Red cell distribution width, free erythrocyte protoporphyrin, and England-Fraser index in the differential diagnosis of microcytosis due to iron deficiency or beta-thalassemia trait. A study of 200 cases of microcytic anemia

J Juncà, A Flores, C Roy, R Alberti, F Millá
Hematologic Pathology 1991, 5 (1): 33-6
Microcytic anemias are often encountered in clinical practice. In most cases they are due to iron deficiency, but in some geographical areas other diagnoses, such as that of beta-thalassemia trait, must be considered. In some cases, the hematological data presented by the automated hemogram may be very similar in both entities, showing moderate anemia, microcytosis, and increased red blood cells. From a practical point of view, it may be important to make an "at-first sight" diagnosis using simple parameters that may readily be obtained from the hemogram or from the laboratory. We have assessed the usefulness of RDW (red cell distribution width), of the England-Fraser index and of free erythrocyte protoporphyrin determination in predicting iron deficiency anemia or beta-thalassemia trait. Our results suggest that the most accurate of these parameters is the England-Fraser index, but that a presumptive diagnosis of beta-thalassemia trait can correctly be made if RDW and FEP values are near normality.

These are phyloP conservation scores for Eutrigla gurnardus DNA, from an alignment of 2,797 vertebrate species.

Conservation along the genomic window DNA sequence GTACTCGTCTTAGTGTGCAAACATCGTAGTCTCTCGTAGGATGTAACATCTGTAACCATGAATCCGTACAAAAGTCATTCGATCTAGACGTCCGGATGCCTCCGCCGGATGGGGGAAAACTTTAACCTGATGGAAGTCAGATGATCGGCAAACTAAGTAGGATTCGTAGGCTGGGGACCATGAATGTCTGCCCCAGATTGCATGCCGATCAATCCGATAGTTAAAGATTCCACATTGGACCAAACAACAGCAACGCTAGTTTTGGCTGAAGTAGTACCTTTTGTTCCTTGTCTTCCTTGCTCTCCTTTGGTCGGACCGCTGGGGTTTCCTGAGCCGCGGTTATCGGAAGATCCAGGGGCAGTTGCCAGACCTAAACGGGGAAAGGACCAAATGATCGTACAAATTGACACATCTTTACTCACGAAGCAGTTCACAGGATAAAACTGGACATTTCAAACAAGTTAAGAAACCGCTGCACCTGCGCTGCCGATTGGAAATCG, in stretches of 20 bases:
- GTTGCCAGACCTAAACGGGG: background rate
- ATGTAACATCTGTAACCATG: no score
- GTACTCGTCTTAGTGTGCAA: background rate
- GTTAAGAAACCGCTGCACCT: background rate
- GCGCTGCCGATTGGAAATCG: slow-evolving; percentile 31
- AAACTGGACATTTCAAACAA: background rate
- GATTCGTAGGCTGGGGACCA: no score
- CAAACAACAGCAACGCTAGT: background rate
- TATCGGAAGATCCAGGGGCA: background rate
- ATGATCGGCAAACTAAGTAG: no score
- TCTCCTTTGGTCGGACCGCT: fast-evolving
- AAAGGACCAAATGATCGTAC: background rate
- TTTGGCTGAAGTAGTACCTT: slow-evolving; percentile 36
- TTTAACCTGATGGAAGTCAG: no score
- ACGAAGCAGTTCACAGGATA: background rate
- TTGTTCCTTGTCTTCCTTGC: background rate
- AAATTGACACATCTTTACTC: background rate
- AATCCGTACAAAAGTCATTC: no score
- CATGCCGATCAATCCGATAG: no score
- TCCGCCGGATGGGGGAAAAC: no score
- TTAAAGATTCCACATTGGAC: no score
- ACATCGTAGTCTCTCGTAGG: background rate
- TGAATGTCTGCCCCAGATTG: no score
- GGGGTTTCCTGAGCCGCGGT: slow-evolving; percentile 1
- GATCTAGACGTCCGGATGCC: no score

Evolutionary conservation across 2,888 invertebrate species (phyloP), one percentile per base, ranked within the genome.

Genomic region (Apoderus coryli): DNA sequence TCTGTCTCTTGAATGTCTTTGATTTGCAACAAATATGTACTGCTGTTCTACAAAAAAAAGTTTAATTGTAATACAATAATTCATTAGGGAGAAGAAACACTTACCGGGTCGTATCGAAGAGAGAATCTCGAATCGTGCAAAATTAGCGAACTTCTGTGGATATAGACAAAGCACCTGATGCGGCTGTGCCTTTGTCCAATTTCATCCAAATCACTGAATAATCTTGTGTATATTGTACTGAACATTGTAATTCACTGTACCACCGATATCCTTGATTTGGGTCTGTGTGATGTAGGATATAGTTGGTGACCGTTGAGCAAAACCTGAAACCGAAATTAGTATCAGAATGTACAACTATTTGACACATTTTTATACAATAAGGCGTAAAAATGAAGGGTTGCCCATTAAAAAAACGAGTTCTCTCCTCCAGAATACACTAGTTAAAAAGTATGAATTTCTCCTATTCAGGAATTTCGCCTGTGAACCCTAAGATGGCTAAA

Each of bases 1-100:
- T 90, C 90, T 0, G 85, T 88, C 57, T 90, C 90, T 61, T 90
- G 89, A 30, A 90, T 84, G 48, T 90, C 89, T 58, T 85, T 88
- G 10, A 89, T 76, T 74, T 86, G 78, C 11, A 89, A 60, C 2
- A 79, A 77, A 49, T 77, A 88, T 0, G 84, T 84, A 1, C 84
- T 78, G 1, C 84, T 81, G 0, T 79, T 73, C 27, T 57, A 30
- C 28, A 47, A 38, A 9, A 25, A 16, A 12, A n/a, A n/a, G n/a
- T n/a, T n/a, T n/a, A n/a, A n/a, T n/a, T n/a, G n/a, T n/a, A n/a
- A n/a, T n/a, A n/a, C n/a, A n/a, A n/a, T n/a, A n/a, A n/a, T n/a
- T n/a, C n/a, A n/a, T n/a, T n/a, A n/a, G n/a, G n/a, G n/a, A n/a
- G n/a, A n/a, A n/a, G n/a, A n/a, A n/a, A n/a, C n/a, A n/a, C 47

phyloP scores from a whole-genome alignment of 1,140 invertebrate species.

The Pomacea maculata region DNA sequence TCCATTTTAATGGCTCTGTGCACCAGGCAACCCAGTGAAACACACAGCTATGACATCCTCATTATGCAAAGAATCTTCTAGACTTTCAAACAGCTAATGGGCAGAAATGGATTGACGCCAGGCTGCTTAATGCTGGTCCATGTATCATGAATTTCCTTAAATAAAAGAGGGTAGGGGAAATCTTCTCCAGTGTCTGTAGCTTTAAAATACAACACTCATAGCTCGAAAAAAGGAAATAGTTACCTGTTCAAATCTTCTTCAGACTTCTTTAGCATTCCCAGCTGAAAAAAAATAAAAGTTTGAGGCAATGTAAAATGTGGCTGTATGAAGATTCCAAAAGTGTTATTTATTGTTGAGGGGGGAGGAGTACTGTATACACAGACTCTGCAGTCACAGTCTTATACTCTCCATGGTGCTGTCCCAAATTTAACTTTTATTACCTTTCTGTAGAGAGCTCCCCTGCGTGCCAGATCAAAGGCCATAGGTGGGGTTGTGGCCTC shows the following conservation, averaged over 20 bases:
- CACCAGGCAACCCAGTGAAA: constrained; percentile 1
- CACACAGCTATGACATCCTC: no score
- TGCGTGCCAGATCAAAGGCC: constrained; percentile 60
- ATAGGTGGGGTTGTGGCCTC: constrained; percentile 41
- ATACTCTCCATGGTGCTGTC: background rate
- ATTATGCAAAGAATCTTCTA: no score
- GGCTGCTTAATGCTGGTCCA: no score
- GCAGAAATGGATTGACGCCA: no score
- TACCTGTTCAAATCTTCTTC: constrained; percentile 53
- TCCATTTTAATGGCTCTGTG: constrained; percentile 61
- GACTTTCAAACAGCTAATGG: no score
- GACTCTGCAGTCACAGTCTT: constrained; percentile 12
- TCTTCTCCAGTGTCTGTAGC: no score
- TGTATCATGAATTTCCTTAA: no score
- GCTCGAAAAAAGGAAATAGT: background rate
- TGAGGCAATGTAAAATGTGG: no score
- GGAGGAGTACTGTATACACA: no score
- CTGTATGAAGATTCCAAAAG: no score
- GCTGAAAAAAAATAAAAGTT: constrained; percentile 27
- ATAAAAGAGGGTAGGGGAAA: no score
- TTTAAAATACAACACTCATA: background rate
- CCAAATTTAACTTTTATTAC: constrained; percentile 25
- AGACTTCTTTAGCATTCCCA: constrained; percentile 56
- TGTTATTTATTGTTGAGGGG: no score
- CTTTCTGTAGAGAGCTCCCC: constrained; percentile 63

Full Text Links

Find Full Text Links for this Article


You are not logged in. Sign Up or Log In to join the discussion.

Trending Papers

Remove bar
Read by QxMD icon Read

Save your favorite articles in one place with a free QxMD account.


Search Tips

Use Boolean operators: AND/OR

diabetic AND foot
diabetes OR diabetic

Exclude a word using the 'minus' sign

Virchow -triad

Use Parentheses

water AND (cup OR glass)

Add an asterisk (*) at end of a word to include word stems

Neuro* will search for Neurology, Neuroscientist, Neurological, and so on

Use quotes to search for an exact phrase

"primary prevention of cancer"
(heart or cardiac or cardio*) AND arrest -"American Heart Association"